Cornwall student appears on BBC Winterwatch to promote pigeon project
A zoology student from Cornwall has appeared on BBC Winterwatch to talk about his project to record the national pigeon population.
Adam Rogers, who studies at the University of Exeter's Tremough Campus in Penryn, appeared on the programme leading a project to investigate plumage trends found in the once-domesticated birds.
When domestic animals return to the wild and breed, future generations usually take on their natural dull colour, yet urban pigeons have retained their brightness and variety of plumage.
The 29-year-old undergraduate wants as many people as possible to spend a few minutes counting the number of pigeons with different plumage patterns in their local high street.
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Participants can then report their sightings on the Feral Pigeon Project website, which also contains a handy guide to pigeon colours.
"Pigeons can easily be overlooked as we go about our daily lives," said Mr Rogers. "Yet these seemingly familiar birds have many secrets still to reveal. The fact that they have been successful is clear, yet the means behind their success is less understood.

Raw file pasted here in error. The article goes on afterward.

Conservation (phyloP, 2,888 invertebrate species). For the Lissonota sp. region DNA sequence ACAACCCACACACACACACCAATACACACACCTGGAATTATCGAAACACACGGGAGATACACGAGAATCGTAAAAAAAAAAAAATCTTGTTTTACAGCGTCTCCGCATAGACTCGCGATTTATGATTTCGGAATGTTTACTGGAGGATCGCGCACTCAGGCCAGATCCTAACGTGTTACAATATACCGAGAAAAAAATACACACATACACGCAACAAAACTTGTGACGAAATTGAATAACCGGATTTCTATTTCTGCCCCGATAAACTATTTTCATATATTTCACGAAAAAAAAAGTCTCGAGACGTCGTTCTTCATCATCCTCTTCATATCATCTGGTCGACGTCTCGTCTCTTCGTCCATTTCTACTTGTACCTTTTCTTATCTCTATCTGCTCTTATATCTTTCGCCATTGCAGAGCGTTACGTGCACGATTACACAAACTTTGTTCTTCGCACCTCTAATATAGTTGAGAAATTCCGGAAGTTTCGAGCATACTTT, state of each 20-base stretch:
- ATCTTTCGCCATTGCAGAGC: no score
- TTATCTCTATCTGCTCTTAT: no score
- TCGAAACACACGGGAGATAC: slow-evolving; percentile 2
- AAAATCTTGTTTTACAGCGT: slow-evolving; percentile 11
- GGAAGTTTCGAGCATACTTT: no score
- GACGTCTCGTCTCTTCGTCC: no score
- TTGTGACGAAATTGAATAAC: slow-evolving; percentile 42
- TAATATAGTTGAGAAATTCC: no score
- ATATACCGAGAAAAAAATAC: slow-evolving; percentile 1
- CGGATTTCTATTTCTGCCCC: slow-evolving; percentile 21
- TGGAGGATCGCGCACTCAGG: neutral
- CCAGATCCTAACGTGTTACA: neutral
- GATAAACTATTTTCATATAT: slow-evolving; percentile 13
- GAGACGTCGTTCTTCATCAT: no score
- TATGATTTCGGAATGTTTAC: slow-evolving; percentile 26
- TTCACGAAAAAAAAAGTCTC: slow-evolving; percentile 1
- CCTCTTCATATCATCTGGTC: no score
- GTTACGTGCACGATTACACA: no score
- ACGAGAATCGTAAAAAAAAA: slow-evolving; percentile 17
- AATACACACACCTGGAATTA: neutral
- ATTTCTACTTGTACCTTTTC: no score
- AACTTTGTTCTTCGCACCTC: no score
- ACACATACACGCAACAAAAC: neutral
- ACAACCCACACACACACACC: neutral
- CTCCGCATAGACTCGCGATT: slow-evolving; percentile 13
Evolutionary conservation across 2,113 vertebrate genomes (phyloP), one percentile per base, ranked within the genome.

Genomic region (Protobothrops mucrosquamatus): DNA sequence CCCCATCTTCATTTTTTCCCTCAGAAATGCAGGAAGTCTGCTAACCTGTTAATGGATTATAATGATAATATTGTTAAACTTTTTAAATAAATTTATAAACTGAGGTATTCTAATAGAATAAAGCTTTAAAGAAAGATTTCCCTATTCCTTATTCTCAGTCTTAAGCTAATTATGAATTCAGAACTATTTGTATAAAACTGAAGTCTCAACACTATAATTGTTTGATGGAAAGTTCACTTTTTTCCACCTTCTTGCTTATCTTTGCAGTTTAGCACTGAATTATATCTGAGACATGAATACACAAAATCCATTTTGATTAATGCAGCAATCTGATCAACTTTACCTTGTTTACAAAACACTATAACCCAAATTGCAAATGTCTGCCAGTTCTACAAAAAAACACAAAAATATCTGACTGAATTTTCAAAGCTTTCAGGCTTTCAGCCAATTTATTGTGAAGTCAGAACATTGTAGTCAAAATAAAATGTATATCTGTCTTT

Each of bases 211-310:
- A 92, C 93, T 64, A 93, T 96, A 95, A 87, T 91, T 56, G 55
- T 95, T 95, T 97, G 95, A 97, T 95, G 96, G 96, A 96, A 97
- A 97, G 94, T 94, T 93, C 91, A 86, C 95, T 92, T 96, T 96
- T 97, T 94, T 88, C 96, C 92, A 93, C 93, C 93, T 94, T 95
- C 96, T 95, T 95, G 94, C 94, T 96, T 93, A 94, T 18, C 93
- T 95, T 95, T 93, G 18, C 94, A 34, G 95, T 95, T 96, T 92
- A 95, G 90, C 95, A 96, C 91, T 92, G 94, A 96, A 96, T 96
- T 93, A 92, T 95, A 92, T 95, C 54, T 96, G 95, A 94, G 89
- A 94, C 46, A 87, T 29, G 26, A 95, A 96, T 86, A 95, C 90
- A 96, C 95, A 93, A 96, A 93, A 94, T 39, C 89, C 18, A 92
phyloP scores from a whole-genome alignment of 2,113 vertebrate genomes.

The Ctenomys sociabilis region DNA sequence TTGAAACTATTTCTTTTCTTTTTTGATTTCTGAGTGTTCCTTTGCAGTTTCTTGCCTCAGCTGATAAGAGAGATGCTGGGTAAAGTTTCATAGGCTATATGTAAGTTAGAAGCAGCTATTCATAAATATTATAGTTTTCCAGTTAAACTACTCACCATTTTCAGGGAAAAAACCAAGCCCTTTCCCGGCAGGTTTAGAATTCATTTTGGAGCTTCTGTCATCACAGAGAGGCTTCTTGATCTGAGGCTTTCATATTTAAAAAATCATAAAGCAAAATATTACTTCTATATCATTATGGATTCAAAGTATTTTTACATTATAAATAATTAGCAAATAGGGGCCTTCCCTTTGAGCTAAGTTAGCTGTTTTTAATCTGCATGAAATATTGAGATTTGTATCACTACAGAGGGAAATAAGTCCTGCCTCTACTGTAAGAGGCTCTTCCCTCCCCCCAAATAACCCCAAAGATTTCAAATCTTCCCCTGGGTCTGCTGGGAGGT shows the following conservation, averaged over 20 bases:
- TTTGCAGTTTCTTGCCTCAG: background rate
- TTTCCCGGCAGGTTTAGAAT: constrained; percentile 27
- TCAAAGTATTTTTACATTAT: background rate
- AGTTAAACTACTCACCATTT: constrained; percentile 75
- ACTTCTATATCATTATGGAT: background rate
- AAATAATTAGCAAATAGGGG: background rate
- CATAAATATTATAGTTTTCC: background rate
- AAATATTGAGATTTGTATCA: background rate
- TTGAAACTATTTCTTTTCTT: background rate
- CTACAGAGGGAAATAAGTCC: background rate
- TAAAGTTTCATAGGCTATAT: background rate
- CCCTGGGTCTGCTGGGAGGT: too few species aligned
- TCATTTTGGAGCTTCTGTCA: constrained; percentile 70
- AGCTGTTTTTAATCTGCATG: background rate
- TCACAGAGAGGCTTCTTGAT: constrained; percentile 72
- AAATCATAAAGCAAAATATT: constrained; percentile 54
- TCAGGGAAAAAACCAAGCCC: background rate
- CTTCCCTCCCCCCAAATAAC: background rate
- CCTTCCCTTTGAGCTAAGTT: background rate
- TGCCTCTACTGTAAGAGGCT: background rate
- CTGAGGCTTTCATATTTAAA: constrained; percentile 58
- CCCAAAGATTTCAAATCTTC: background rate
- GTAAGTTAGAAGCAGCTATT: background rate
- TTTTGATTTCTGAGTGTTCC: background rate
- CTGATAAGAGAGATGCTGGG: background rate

"No other creature causes such contention as the wild pigeon – some people call pigeons 'rats with wings', others are simply indifferent, but I call them the Super Dove.
"They may not be as glamorous as many of the exotic animals a person could choose to study but take the time to look beneath the feathers and they're just as superbly adapted as any of the African big five."
He added that people don't need to be pigeon experts to get involved in the project, as the various types are easy to tell apart.
Adam is hoping that his research will reveal how pigeons are adapting to human influences, as well as sparking people's interest in wildlife and nature. He will examine aspects such as whether breeding habits are changing in towns where feeding bans have been imposed.
The Feral Pigeon Project appeared on BBC Two's Winterwatch yesterday with a focus on the pigeons' ability to breed in the middle of winter. Adam described working with the BBC production team as "eye-opening".
"Filming with Chris Packham was a fantastic experience, he's clearly a very knowledgeable naturalist and is truly passionate about opening people's eyes to the wildlife around them," he said.